Prime Minister Julia Gillard and Julie Collins sit together during a vote to determine the second Deputy Speaker on Wednesday 10 October 2012. Photo: Andrew Meares

Prime Minister Julia Gillard and Julie Collins. Photo: Andrew Meares

JULIE COLLINS used to sit in the slot where the government always placed a couple of young women MPs, preferably good-looking, behind the Prime Minister so that they are visible on TV during question time. This shows that Labor is the party committed to supporting young women. This year Collins has not been in the frame because she's been promoted to the ministry. But even there part of her job is still window-dressing. Except this time it is no longer harmless.

Collins is the Minister for Community Services, a real job, but also Minister for the Status of Women, a window dressing portfolio. It shouldn't exist, because supporting women should be woven into every portfolio.

The shortcomings of seeking relevance through gender grievance was captured in an interview Collins gave as part of Labor's campaign to portray opposition leader Tony Abbott as sexist:

Sky News: "Have you ever personally felt that Mr Abbott was discriminating against you because of your gender?"

Collins: "Well as the Minister for the Status of Women I haven't actually been asked a question by the opposition."

(Which is to be expected given the portfolio does not need to exist.)

Collins: "I can't say that there's personally been anything that Mr Abbott has directed towards me, no. But I think that everybody in the chamber really does need to show more respect to the Speaker [Anna Burke]."

Sky News: "[Burke] told Sky News today that she doesn't feel like she's being treated any differently by Mr Abbott just because she is a woman. Is this not just a distraction campaign from Labor?"

(That wasn't really a question but rather a statement of the obvious.)

Collins, as Minister for the Status of Women, is responsible for the Equal Opportunity for Women in the Workplace Amendment Bill 2012, which has just passed into law.

"This act is about supporting businesses to achieve cultural change," Collins said of the legislation, which is nonsense. The act is not even remotely about "supporting" business. it is another of the government's pieces of social engineering and ideological impositions which confirm that the Gillard government is hopeless and clueless when it comes to small business, the engine room of job-creation in Australia.

It is clueless to the point of hostile, as if employers have a bottomless well of time, energy and money to comply with bureaucratic micro-management by federal agencies.

As a government almost entirely made up of former union officials and political staffers, it has no intuitive empathy for business, small or large. Collins, who represents the region around Hobart, is a classic, having spent her entire career as a staffer for Labor politicians before entering Parliament in 2007.

She is now responsible for a new law which, from next April, will require any business with more than 100 employees to file reports on how many women it employs, how much female staff earn in relation to male staff, what flexible working arrangements are offered and how many employees avail themselves of flexible hours.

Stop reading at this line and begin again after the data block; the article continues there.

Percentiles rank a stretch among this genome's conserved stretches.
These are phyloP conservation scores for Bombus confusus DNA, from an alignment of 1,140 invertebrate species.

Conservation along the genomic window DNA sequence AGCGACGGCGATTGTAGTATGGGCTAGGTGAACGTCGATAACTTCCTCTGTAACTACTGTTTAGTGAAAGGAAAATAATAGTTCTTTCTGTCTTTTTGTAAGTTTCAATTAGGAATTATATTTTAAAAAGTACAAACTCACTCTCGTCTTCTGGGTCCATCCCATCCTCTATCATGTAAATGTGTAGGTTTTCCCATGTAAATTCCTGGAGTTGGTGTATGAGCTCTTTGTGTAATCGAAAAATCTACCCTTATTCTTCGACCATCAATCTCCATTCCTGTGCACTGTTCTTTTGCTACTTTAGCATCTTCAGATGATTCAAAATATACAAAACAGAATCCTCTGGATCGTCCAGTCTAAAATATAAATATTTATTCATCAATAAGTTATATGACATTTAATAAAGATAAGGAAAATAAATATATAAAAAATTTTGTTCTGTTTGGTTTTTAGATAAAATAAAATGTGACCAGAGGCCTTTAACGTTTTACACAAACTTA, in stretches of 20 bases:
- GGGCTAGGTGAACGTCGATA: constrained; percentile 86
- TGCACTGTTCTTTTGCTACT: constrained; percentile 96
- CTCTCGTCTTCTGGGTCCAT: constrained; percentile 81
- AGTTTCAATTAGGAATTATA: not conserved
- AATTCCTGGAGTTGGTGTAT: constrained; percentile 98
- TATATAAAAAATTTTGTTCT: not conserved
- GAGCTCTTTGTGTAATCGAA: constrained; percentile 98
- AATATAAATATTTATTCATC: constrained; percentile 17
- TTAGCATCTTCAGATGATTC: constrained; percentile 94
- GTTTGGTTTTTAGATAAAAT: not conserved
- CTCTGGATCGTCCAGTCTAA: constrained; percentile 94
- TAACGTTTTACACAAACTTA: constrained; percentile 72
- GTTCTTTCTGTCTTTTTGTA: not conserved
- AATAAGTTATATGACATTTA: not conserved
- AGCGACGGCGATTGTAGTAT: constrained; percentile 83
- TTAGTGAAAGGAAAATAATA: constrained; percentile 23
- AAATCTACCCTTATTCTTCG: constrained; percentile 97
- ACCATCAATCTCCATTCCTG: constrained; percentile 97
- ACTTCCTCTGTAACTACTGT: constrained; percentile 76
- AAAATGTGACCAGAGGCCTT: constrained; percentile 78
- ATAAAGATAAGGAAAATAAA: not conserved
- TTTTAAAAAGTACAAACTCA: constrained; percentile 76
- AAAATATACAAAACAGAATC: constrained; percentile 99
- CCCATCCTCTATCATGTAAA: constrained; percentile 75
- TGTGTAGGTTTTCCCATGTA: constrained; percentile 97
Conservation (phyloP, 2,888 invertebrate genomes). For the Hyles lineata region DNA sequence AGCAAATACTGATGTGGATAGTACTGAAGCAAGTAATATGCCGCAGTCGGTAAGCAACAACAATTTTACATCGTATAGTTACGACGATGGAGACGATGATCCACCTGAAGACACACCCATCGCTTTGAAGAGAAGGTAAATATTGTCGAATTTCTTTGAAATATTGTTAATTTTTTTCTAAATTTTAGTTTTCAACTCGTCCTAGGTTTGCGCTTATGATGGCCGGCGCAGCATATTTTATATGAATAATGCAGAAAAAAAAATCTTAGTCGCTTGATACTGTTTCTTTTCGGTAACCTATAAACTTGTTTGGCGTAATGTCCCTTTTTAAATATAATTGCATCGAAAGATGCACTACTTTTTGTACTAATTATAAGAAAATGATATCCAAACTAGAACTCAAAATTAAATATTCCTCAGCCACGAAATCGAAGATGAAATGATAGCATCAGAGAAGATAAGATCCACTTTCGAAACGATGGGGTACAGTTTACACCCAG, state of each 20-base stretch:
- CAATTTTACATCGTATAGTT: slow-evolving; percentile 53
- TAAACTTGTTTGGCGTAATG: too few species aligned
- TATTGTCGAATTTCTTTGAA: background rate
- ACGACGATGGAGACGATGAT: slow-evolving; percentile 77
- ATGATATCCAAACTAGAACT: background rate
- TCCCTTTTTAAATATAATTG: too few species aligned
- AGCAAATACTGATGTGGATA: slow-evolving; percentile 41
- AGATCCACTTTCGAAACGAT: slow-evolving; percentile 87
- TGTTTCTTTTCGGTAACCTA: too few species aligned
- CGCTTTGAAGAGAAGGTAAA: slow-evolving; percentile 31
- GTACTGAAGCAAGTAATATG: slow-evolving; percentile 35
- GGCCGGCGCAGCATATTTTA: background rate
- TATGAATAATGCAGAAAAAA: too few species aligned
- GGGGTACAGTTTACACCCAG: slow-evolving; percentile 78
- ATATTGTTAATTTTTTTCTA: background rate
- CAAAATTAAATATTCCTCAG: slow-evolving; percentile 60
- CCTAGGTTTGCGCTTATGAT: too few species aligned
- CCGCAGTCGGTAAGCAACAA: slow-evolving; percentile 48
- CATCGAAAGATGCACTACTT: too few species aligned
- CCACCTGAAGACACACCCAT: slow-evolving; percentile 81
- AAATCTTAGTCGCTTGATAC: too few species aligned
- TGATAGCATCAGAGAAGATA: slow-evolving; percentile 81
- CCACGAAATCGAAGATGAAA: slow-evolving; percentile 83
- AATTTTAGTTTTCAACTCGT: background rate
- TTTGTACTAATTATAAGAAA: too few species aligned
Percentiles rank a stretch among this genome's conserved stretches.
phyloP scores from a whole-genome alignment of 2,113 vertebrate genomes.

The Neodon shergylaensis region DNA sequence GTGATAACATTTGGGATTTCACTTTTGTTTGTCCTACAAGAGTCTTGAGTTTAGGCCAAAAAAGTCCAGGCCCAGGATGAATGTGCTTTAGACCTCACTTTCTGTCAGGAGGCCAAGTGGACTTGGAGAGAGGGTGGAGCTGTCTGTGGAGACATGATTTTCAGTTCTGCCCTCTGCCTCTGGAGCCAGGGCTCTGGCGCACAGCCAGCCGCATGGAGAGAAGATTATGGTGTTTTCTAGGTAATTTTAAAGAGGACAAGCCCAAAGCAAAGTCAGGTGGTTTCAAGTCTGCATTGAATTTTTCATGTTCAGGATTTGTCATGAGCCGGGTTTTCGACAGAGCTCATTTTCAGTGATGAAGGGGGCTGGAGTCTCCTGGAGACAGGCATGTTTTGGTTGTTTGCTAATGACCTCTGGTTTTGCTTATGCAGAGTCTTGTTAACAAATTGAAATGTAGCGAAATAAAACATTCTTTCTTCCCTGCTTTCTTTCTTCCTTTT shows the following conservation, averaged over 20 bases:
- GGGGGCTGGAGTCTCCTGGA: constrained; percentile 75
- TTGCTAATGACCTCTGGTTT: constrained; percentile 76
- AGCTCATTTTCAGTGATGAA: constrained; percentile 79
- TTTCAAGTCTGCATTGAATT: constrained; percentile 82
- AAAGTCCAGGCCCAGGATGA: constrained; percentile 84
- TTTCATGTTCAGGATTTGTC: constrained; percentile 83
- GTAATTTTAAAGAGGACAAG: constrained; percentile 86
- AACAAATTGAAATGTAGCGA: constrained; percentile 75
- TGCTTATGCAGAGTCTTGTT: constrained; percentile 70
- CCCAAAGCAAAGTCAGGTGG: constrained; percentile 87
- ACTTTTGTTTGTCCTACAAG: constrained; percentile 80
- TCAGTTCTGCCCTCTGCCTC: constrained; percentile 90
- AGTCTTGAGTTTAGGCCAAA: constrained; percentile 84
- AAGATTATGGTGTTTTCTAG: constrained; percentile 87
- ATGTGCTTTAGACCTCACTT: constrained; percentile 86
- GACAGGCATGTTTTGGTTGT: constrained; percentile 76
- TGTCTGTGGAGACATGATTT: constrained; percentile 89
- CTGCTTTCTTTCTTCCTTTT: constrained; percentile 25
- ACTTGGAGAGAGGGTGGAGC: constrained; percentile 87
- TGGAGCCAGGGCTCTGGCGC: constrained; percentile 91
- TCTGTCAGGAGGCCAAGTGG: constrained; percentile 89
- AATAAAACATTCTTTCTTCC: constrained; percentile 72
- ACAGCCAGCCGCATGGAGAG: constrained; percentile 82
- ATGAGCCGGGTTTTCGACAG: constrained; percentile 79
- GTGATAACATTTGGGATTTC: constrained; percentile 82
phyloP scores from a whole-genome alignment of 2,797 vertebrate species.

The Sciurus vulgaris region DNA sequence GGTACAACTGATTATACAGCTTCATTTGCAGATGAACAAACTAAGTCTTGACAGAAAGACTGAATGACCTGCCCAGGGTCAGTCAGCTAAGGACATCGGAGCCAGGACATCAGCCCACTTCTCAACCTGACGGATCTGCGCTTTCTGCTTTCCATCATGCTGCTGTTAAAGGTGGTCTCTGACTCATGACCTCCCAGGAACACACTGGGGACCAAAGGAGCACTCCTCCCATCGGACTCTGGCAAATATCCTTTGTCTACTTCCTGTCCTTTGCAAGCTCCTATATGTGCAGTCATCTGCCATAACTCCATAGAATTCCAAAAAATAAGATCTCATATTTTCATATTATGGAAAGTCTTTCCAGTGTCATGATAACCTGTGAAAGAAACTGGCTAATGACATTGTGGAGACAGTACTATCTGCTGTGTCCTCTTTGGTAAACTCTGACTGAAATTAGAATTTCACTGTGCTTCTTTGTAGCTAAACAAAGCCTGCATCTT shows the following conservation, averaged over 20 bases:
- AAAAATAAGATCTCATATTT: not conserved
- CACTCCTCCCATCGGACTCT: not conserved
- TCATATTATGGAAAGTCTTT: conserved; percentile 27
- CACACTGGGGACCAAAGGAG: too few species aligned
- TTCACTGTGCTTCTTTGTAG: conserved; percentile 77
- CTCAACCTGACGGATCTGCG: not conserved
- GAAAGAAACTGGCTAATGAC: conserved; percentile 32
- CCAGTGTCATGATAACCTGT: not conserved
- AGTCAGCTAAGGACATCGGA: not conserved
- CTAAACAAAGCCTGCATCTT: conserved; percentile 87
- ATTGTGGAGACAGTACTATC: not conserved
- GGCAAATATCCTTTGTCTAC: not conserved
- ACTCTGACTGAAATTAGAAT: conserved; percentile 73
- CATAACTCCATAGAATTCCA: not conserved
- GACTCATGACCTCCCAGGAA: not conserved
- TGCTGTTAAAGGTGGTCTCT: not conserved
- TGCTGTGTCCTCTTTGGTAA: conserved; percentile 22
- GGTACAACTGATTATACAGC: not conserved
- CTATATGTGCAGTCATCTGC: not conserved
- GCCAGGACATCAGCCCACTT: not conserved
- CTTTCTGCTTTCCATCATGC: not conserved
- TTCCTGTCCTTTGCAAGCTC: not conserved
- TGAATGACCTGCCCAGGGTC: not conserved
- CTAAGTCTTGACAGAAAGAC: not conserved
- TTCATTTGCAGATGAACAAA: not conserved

Yet another layer of red tape will thus be foisted onto business. This will be in addition to the more than a hundred new impositions imposed under the Fair Work Act. Any small business operator will now have to think hard about expanding beyond 100 workers and entering this brave new world of various compliance excesses.

The distinguishing characteristic of the Rudd/Gillard Labor governments has been a mania for control, with a spectacular increase in compliance obligations that wrap enterprises in red tape, green tape and black tape.

The result has been a measurable decline in Australia's relative position as a good place for business. One international indicator is the Doing Business report published annually by the World Bank and International Finance Corporation (accessible at www.doingbusiness.org). The last six reports show a clear downward trend in Australia's relative strength under Labor.

In the 2007 report, published during the final year of the Howard government, Australia ranked eighth among all economies for ease of doing business. Over the next five years there was slippage, with a drop to ninth in 2008, a rank which held in 2009 and 2010, another drop to 10th in 2011, then a sharp drop to 15th in 2012.

This is a radical fall, from eighth to 15th, over five years and the big problem area, no surprise, was red tape, with areas such as paying taxes, where Australia ranked 53 in 2012, or dealing with licences, ranked 42 in 2012, plus a poor ranking in protecting investors, at 65th.

The good news is that the 2013 Doing Business report projects Australia to bounce back to 10th (the reports can be revised). The bad news is there are now more than 8000 pages of federal legislation, with new impositions being added all the time, creating a social and economic burden with no relief in sight.

Twitter: @Paul_Sheehan_

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